B.C.’s First Private Cannabis Store Licensed in Kimberley

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B.C.’s first private non-recreational cannabis licence has been issued to a former East Kootenays medical pot shop.

Tamaras Cannabis in Kimberley will get its licence from B.C.’s Liquor and Cannabis Regulation Branch on Thursday. The store was the first medical cannabis dispensary in Canada to receive a business licence from its local government, even before Vancouver, after a vote by council in 2015.

“I’m feeling a little thrilled right now,” said owner Tamara Duggan on Wednesday night. “When I get that document in my hand, that’ll be a pretty exciting moment.”

The store began selling cannabis for non-medical uses on Oct. 17, but upon receiving its licence number Thursday will be able to order cannabis wholesale from the B.C. Liquor Distribution Branch — the only legal way that private stores can acquire product to resell for recreational use.

Duggan, who owns the store with her husband Rod, said officials came by to inspect it Tuesday night, gave them a positive review and told them to pay a licence fee on a government website, which wasn’t functional that night but was fixed Wednesday.

“It’s been a fairly lengthy — even, at times, arduous — process,” she said with a chuckle. “Every step of the way the government’s only been the next step ahead of me.”

Duggan said Tamarack would keep the same staff and remain focused on customer service, but said the product line would change and they’ll start selling smaller amounts, including one-gram samples.

She said pricing will be a “mystery” until she receives her licence number Thursday and can log onto the B.C. Liquor Distribution Branch’s wholesale website.

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“It was kind of interesting because I knew they were working really hard to pull the whole system together and then found out that I was basically the guinea pig,” she said.

“So for the folks coming behind me — thank you very much — I’ve done the hard work for you.”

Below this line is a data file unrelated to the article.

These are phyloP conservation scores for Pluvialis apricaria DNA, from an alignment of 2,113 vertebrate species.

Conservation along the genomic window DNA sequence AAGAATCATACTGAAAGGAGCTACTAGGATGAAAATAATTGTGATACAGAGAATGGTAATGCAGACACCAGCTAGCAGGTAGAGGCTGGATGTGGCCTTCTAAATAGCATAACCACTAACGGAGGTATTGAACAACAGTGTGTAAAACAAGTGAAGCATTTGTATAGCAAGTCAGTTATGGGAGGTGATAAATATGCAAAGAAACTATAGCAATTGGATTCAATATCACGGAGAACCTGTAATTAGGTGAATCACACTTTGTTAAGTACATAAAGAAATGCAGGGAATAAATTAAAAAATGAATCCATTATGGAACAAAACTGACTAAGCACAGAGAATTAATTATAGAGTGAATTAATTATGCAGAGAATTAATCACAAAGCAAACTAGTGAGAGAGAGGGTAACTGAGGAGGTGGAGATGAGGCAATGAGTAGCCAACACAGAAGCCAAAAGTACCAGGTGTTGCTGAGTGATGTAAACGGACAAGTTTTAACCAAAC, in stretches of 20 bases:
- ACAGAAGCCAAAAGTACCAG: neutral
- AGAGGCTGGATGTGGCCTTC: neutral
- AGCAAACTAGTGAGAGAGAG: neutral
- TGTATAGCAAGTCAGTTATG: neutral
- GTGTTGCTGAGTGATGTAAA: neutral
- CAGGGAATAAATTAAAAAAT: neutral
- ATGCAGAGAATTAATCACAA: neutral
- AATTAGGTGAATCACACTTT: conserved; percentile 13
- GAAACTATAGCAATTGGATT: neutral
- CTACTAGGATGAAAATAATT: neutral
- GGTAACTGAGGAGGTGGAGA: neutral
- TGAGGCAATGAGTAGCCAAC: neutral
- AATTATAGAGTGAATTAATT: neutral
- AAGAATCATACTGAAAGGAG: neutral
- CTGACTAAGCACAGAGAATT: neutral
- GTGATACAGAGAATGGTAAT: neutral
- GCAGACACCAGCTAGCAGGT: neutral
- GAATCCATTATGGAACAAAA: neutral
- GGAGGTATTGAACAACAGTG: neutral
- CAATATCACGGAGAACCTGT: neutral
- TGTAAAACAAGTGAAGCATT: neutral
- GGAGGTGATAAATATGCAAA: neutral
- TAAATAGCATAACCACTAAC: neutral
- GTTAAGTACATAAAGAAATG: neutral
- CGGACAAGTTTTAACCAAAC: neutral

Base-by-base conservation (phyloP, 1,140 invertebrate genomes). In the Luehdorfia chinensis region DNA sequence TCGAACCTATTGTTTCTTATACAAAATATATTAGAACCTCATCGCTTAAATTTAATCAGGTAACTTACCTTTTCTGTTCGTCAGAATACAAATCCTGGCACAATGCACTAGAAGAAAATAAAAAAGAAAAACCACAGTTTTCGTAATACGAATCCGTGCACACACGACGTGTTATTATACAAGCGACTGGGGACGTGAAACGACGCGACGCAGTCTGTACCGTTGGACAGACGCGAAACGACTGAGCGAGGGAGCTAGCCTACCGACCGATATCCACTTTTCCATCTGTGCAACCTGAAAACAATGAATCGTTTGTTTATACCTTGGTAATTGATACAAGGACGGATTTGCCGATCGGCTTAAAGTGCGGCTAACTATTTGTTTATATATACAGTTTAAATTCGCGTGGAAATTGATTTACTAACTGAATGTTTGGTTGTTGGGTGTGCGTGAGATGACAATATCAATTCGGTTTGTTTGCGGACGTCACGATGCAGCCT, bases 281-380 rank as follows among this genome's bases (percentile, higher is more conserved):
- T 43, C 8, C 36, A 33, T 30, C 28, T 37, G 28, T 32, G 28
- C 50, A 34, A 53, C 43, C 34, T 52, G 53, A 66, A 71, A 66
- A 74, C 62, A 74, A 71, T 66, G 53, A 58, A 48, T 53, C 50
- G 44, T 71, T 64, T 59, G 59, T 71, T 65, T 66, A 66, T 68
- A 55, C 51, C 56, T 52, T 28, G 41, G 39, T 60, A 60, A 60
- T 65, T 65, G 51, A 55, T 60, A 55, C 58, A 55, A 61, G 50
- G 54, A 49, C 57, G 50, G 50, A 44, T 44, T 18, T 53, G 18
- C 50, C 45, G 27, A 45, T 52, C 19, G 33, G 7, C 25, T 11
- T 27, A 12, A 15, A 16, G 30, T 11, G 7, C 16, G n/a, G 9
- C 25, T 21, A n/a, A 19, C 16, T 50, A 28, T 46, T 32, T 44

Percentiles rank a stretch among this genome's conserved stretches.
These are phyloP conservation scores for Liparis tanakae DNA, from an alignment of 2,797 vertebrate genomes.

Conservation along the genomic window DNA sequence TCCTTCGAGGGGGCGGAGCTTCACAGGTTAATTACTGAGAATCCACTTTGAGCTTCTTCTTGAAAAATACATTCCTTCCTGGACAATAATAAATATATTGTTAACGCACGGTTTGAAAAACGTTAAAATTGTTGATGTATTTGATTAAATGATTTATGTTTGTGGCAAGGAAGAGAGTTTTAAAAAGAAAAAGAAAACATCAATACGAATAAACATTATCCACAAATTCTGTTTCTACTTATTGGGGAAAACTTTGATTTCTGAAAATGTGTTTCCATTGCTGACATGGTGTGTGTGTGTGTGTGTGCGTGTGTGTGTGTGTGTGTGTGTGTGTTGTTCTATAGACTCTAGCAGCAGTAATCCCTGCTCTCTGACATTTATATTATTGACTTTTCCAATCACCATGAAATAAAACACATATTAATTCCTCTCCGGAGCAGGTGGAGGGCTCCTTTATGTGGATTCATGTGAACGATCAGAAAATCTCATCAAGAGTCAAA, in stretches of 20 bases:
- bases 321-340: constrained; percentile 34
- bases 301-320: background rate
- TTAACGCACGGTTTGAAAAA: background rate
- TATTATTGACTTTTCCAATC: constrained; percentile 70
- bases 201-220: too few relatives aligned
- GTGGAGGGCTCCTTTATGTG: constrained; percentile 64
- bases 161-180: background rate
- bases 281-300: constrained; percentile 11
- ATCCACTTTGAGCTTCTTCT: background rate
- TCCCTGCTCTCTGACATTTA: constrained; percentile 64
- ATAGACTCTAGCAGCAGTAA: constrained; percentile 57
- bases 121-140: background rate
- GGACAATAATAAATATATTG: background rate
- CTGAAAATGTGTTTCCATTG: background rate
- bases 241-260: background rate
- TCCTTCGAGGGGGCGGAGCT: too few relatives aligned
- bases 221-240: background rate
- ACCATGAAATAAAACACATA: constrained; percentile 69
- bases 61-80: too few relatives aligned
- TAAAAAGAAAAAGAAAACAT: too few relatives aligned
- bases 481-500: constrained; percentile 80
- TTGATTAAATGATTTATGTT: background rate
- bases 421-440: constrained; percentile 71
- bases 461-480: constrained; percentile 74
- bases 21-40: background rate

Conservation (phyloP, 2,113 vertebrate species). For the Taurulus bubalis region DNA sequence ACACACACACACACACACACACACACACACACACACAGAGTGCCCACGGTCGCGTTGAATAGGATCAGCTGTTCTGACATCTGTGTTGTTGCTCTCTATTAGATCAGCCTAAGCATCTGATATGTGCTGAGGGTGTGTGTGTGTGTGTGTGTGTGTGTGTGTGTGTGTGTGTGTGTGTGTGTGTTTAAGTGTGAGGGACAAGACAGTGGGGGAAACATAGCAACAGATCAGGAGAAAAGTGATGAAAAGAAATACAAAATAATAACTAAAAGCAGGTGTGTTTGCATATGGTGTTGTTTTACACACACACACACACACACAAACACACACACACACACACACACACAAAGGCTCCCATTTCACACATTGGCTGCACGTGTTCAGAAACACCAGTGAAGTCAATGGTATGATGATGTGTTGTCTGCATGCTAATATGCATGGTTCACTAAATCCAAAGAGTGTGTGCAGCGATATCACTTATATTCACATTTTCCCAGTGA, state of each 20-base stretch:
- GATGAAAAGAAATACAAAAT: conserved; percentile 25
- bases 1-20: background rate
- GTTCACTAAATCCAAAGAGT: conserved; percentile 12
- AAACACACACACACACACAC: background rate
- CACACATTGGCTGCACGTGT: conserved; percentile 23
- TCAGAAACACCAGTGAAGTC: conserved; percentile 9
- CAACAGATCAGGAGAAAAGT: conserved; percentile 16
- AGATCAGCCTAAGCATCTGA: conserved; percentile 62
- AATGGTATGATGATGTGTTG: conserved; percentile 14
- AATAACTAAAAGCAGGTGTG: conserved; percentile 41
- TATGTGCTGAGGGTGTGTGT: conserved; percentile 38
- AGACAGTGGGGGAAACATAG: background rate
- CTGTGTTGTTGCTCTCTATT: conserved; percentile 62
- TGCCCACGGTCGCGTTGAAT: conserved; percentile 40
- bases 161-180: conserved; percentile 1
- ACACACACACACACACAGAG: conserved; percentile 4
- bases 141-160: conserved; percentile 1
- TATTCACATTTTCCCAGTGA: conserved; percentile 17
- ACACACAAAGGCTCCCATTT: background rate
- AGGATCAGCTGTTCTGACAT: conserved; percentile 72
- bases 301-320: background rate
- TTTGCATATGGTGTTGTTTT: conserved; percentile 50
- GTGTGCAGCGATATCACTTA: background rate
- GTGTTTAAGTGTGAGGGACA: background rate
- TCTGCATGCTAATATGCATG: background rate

Recently re-elected mayor Don McCormick said Kimberley hasn’t received a single complaint about Tamarack, and said the Duggans had donated tens of thousands of dollars to local non-profits.

“Tamarack Dispensaries has been an awesome corporate citizen, they’ve been awesome for the community, and I think it’s only fitting that they would get the first commercial licence in the province,” he said.

“They thought it was incredibly important to be a valuable part of the community, and they’ve gone out of their way to make that so.”

The province began accepting applications online for private and government store licences on Aug. 10 and since then, only a single B.C. Cannabis Store has opened, in Kamloops, operated by the B.C. Liquor Distribution Branch. But as of Wednesday, the province had received 255 paid applications for stores and 90 have been sent to local governments or Indigenous nations for their input, according to a weekly report.

Another 300-plus applicants have started the application process but not paid the province’s $7,500 fee.

The B.C. Liquor and Cannabis Regulation Branch has also applied to open government stores at two locations in Nanaimo, according to a report from local paper the News Bulletin. Kamloops city council has approved a pair of private stores, while council in Port Hardy has approved one.

Both the Ministry of Attorney General and LDB declined to provide more detail about the number and specific locations of applications.

Sara Mohsin, client executive at Rising Tide Consultants, who works with cannabis-store applicants, said she couldn’t share sensitive information about their applications but said there is now a turnaround time of about two weeks between submission and the province informing them that an application has been referred to local government.

“We did hear back in an effective, timely fashion from the LCRB,” Mohsin said. “The turnaround was quick.”

In Vancouver, where some dispensaries continue to operate without licences, the province has sent nine applications to the city for vetting since Sept. 19. City staff have notified eight of the applicants and is reviewing one application further, spokesman Jag Sandhu said in an email.

Seven of the applicants already had city development permits, and five of them have now since posted signs, to be displayed for 14 calendar days, indicating they intend to obtain a provincial retail licence. The public can submit feedback regarding the applications to the city, which it will take into consideration.

After that, they’ll need to undergo a city inspection before they can get a city business licence and open.

Sandhu said the city wasn’t yet certain when the first store would open.

Source: Vancouver Sun

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